Mom-and-pop establishments can usually get away with sites that look great without too much going on under the hood. But for industries that are more regulated, you don’t want your web project to be the learning curve for your web firm. Many industries require unique rules you may not know about until it’s time to design your site, such as:

  • Government organizations – require that sites are built to stringent ADA requirements that can affect design and functionality
  • Private equity firms – the SEC has very specific rules about what these sites can and can’t do, from avoiding marketing language to keeping the financial details only visible to accredited investors
  • Law firms – must avoid marketing speak and adhere to American Bar Association rules specific to their state. Words like “expertise” and “specialize” are almost always against the rules.
  • e-commerce sites – sites that accept payments from the major card brands must comply with the Payment Card Industry Data Security Standard (PCI DSS), which helps protect valuable customer data

SEO-friendly architecture

From HTML5 to canonicalization, ensuring the information is organized in a way that appeals to Google and Googlers can greatly ramp up your organic search results. Of course, the site content is important, but how things are tagged and indexed can really increase your web traffic without even trying. According to Ironpaper, only 27 percent of sites use HTML5, but those sites account for 49 percent of page views.

Technical integration and implementation

Large websites often feed into several third-party systems for everything from user notifications to industry databases and payment processors. It’s a must that your design firm can not only coordinate with your internal IT team, but ensure your site is fully integrated with a host of complex software platforms.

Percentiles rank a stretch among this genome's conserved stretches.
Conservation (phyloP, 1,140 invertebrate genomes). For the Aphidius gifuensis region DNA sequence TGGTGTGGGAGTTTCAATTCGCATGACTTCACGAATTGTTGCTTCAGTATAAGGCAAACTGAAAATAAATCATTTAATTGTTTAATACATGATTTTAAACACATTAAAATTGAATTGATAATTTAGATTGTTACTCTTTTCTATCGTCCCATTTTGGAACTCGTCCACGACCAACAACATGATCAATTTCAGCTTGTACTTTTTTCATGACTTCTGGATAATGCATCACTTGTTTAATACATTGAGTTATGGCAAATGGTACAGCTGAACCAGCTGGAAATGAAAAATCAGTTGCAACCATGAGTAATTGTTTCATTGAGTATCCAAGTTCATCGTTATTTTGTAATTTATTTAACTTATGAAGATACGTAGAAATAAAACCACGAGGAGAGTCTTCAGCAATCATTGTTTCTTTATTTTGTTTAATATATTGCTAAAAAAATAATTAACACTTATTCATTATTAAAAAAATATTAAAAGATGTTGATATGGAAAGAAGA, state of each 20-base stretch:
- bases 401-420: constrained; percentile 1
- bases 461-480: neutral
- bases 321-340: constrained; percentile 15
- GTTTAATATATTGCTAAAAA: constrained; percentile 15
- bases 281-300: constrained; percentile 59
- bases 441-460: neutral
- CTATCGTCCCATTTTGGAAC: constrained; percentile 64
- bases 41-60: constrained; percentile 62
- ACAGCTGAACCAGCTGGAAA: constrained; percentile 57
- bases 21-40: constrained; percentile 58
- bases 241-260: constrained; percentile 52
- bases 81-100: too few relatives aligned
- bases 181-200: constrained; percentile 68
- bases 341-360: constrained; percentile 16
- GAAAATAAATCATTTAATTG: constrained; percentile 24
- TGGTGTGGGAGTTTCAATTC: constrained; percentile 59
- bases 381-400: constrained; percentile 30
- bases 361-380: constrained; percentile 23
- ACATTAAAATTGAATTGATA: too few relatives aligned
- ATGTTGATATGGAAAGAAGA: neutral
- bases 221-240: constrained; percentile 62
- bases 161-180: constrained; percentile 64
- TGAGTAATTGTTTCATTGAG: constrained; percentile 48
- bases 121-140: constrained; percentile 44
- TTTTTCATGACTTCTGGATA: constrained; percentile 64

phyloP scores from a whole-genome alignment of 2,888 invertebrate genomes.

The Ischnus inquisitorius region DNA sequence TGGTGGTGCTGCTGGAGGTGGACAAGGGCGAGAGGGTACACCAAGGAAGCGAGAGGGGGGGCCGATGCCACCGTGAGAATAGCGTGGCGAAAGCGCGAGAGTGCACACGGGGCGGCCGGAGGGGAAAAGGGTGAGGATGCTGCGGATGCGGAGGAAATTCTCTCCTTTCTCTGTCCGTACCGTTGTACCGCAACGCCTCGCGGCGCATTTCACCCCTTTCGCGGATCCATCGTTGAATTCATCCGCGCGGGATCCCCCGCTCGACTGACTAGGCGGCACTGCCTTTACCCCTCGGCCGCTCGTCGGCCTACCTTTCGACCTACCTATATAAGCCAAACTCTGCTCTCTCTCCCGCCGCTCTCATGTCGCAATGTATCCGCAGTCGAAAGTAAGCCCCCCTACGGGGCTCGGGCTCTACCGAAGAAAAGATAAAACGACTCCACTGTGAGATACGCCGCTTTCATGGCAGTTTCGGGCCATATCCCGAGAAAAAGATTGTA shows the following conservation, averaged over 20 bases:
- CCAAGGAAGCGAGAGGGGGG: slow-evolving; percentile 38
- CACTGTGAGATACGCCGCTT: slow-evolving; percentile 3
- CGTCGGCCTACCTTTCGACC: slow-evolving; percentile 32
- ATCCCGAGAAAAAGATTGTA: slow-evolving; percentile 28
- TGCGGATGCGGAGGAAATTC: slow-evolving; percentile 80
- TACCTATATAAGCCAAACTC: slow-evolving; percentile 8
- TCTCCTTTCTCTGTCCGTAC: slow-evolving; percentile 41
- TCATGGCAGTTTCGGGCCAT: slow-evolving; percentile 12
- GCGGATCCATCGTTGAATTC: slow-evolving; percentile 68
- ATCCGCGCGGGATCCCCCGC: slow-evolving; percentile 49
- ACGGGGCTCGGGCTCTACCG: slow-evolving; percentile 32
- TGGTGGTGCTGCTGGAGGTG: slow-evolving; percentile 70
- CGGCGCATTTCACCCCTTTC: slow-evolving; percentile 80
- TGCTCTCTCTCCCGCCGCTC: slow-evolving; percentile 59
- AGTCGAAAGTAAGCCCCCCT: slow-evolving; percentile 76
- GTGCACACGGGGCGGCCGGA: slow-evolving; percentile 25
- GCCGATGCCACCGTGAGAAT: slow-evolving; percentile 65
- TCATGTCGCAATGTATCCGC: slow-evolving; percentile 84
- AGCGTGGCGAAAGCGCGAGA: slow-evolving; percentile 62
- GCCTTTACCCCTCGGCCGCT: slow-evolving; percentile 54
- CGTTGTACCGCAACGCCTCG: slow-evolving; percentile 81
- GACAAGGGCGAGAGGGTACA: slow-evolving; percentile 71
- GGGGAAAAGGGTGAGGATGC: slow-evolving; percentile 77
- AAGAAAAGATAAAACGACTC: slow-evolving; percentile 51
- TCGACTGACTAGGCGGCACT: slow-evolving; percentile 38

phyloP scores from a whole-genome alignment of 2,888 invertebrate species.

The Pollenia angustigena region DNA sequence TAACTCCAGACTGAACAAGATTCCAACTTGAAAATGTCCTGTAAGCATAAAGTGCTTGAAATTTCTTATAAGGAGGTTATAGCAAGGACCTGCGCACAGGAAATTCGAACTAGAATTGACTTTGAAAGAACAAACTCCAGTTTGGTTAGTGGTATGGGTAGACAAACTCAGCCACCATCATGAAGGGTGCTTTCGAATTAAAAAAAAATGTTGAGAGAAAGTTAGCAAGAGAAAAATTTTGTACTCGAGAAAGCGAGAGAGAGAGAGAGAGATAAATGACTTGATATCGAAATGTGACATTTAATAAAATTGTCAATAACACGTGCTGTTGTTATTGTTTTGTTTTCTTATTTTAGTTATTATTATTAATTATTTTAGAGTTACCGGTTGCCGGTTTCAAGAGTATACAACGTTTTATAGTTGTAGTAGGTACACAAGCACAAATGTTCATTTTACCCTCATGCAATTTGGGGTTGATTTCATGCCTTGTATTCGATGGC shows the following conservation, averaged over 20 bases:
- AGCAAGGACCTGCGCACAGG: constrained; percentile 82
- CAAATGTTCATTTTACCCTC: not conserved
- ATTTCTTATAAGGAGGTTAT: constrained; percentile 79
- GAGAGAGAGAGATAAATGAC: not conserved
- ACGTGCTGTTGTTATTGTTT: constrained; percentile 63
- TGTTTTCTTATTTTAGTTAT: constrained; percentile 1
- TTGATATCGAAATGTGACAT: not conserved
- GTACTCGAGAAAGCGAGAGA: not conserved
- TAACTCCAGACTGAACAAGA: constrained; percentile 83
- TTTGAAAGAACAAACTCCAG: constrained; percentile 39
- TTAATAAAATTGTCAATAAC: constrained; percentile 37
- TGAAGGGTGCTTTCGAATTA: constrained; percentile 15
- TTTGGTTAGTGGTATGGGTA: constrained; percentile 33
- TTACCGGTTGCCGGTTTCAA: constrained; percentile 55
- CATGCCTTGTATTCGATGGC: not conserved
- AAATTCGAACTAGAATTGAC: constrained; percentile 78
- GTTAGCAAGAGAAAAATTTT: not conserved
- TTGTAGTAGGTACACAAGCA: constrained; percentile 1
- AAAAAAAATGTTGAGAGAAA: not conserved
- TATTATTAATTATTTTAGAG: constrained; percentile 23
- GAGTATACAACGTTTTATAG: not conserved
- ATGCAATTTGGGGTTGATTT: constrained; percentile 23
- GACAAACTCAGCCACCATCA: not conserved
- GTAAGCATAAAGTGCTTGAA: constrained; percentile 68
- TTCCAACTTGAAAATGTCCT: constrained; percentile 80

Site traffic

Once sites reach a certain threshold of 3,000 to 5,000 unique visitors per day or more, a simple GoDaddy or Bluehost server won’t do the trick. Multiple load balance servers (forgive me for geeking out) add some expense but also complexity. You need a firm experienced with this level of complexity. If you’re a national restaurant brand or tourist attraction, you want the traffic. But you also better be sure your site is functioning properly when millions of visitors per month click on it.

Site promotion

An often-overlooked element is how to promote a shiny new site after it goes live. Work with a firm that has proven experience in developing and deploying successful web campaigns.

Building a website is a lot like buying a house. It’s a substantial financial investment you will need to live with for several years. For best results, be sure that what’s happening under the surface is given just as much attention as the aesthetics. Site design, architecture and functionality are what separate successful sites from online wastelands.

Have questions about your upcoming web project? Contact me at



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  • About the Author
    Heather Kingry

    Heather Kingry is a versatile writer with nearly a decade of experience in writing across all media. Blogs, websites and tweets have become second nature. Whether it’s b2b or b2c, she’s strictly business when it comes to generating results for her clients.

    Read my full bio